WEO Week: Sectoral transitions to new energy industries

Materials are the building blocks of society

Materials are the building blocks of society, making up the infrastructure, equipment and goods that enable people and businesses to go about their daily routines. Energy is critical to the production of materials. As the global economy and population grow, so does demand for materials, increasing the importance of understanding which technologies and strategies can support the sustainable manufacture, use and disposal of these indispensable commodities.

Key findings

Industry direct CO2 emissions in the Sustainable Development Scenario, 2000-2030


Direct industrial CO2 emissions declined modestly in 2018, but need to fall faster

Direct industrial CO2 emissions, including process emissions, declined 0.6% to 8.5 GtCO2 in 2018 (24% of global emissions), similar to the trend of relatively flat emissions in the past several years. The modest decline occurred largely in non-energy-intensive industries. To align with the SDS, industry emissions must fall by 1.2% annually to 7.4 GtCO2 by 2030 – despite expected industrial production growth. Greater energy efficiency, the uptake of renewable fuels, and research and deployment of low-carbon process routes including CCS are all critical. Governments can accelerate progress by providing innovation funding and adopting mandatory CO2 emissions reduction and energy efficiency policies.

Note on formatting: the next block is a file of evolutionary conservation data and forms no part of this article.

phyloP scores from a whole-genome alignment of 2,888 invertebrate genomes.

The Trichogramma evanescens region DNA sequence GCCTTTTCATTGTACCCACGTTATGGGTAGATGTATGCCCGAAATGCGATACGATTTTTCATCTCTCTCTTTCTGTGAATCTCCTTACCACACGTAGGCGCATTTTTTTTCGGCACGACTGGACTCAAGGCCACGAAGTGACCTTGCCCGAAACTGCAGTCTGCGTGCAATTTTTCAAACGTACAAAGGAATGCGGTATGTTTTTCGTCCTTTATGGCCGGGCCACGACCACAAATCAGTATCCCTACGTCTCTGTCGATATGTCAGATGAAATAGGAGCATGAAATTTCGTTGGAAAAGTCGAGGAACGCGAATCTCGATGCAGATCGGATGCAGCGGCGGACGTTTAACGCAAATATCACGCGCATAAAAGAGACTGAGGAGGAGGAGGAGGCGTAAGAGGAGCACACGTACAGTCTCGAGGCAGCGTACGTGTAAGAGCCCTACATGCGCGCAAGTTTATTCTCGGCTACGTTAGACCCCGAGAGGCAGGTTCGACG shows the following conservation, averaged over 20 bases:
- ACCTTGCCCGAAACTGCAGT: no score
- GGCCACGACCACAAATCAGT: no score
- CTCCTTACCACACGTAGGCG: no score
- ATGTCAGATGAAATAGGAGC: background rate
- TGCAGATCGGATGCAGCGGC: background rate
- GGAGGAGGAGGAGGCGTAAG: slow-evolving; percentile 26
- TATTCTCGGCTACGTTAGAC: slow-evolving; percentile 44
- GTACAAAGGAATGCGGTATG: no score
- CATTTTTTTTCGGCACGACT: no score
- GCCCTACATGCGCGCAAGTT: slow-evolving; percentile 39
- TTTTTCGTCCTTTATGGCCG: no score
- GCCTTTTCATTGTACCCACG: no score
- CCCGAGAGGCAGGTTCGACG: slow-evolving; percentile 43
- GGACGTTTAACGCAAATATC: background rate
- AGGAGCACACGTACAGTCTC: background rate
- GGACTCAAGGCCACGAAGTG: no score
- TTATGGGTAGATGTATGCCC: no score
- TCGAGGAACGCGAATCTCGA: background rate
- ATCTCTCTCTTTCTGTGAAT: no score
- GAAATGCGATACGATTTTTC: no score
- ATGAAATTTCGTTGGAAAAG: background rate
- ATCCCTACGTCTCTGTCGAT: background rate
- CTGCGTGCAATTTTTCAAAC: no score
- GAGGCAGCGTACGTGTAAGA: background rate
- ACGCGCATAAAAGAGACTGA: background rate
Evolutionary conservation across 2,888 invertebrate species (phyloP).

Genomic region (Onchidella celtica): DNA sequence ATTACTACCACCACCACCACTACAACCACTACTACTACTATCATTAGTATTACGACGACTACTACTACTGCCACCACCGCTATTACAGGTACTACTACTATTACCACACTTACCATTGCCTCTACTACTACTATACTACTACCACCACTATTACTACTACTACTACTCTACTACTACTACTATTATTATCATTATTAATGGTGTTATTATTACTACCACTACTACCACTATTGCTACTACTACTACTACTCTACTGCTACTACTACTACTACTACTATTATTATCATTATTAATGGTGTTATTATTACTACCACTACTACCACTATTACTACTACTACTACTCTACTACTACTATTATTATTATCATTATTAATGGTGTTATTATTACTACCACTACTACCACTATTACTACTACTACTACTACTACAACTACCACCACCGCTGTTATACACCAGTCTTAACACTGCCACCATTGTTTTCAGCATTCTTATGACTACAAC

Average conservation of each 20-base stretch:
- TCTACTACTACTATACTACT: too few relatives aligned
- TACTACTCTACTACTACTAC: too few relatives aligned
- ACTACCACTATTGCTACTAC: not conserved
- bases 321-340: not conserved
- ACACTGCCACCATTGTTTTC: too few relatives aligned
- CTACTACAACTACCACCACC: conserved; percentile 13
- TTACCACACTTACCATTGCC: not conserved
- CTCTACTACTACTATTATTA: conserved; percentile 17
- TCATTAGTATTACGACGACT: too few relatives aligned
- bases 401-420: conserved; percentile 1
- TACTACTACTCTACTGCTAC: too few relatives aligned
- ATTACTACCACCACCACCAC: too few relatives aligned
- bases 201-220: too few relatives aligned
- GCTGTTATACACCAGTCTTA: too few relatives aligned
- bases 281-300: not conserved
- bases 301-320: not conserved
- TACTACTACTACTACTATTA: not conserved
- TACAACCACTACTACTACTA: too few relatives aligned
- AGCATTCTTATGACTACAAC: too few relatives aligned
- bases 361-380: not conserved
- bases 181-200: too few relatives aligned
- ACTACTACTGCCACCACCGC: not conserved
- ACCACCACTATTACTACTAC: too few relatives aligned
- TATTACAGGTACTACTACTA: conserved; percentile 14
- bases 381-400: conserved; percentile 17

Our work

The IETS TCP focuses on energy use in a broad range of industry sectors with significant potential for emissions and cost savings. The IETS TCP work programme ranges from aspects relating to development of processes and energy technologies, to overall system analysis and energy efficiency in industry sectors.

Through multi-disciplinary international collaborative research and knowledge exchange, as well as market and policy recommendations, the SHC TCP works to increase the deployment rate of solar heating and cooling systems by breaking down the technical and non-technical barriers to increase deployment.

The SolarPACES TCP supports collaboration to advance development and deployment of concentrating solar thermal technologies. From a system perspective, concentrating solar power (CSP) offers significant advantages. With built-in thermal storage, CSP can improve the flexibility and stability of power systems, provide dispatchable electricity and help integrating more variable renewables.